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Oct 13 – 18, 2019
Lafodia Sea Resort, Lopud Island, Croatia
Europe/Zurich timezone

The Upstream Tracker for the LHCb Upgrade

Oct 15, 2019, 8:30 AM
Lafodia Sea Resort, Lopud Island, Croatia

Lafodia Sea Resort, Lopud Island, Croatia


Matthew Scott Rudolph (Syracuse University (US))


The LHCb experiment is a forward spectrometer at the Large Hadron Collider designed to study the decays of beauty and charm hadrons. During the data taking phase recently concluded, it produced a vast array of data, in flavour physics and in additional physics topics that take advantage of the forward acceptance of the LHCb experiment. In the current LHC's second long shutdown, a major upgrade of the LHCb detector is being installed and commissioned. The upgraded detector will take data at higher luminosity and will implement a flexible software trigger that requires all the detector components to push out their information at 40 MHz. The Upstream Tracker is a new silicon strip detector placed upstream of the LHCb bending magnet. It is composed of four planes of silicon microstrip detectors mounted on both sides of vertical structures called staves, providing mechanical support and CO$_{\rm 2}$ evaporative cooling. Four different silicon sensor designs are used to handle the varying occupancy over the detector acceptance. The innermost sensors are shaped to optimize the acceptance near the beam pipe, reaching an inner radius 3.5 cm away from the beam axis. A novel embedded pitch adapter design allows direct wire bonding of the sensor strips to front end electronics input channels. A dedicated front-end ASIC, the SALT chip, provides pulse shaping with fast baseline restoration, digitization via 6-bit ADCs, and digital signal processing providing pedestal and common-mode noise subtraction as well as zero-suppression. Near detector electronics organizes the data transmission to the remote data acquisition system and regulated low-voltage power distribution. In this contribution, the performance of the individual detector components is reviewed, with particular emphasis to studies of the sensor-SALT hybrid modules, in test bench studies of modules and instrumented staves. Moreover system studies performed on pre-series staves will be discussed.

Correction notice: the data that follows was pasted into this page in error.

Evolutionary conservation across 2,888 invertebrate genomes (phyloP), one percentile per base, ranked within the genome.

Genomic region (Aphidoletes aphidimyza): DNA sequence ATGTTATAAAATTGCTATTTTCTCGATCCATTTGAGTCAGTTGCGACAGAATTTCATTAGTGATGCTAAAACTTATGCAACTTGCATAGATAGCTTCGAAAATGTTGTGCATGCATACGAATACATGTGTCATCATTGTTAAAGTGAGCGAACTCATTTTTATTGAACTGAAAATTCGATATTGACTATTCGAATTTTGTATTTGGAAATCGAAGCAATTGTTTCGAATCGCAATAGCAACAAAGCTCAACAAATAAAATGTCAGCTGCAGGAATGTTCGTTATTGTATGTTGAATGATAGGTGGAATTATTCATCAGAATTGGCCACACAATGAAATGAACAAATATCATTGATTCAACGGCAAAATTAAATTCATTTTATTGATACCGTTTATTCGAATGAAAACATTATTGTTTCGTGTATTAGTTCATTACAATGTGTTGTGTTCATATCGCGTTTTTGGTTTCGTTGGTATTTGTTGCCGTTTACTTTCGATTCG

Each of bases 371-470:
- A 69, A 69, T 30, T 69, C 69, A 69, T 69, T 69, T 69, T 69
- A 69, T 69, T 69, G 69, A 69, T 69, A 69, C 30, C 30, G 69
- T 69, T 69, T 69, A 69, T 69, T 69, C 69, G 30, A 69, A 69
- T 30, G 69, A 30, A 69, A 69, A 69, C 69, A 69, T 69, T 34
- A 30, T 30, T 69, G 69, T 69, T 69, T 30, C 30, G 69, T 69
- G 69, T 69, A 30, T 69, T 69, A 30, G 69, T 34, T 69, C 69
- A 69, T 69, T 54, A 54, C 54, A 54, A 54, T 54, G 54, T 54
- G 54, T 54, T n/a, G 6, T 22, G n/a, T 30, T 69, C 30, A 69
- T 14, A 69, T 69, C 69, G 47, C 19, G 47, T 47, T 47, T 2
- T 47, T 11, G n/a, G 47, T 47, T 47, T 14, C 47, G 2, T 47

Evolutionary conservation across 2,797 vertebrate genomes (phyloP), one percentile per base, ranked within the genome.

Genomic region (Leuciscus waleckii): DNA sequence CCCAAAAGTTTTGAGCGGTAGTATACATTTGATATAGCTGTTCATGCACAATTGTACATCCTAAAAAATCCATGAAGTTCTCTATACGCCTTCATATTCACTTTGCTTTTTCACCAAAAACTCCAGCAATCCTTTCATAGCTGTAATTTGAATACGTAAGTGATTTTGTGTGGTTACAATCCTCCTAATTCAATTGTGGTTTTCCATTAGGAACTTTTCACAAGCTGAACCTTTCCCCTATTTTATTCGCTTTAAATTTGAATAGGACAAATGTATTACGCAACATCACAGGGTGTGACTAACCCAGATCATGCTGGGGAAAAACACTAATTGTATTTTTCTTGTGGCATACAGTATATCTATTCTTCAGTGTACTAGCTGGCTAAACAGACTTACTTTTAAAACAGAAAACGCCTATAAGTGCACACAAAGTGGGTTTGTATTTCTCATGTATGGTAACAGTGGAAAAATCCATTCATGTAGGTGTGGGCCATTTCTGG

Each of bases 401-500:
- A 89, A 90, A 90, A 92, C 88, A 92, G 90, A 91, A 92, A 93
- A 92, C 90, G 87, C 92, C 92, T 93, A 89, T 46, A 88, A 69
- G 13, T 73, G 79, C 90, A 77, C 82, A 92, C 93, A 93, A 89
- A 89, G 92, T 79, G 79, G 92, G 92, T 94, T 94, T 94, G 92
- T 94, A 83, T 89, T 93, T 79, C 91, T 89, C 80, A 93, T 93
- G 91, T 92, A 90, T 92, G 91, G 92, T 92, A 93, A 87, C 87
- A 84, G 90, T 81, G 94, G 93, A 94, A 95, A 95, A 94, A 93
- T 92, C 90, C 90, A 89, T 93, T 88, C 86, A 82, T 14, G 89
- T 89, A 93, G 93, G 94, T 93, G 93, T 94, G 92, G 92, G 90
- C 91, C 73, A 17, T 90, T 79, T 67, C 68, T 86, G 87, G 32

Primary authors

Matthew Scott Rudolph (Syracuse University (US)) Marina Artuso (Syracuse University (US))

Presentation materials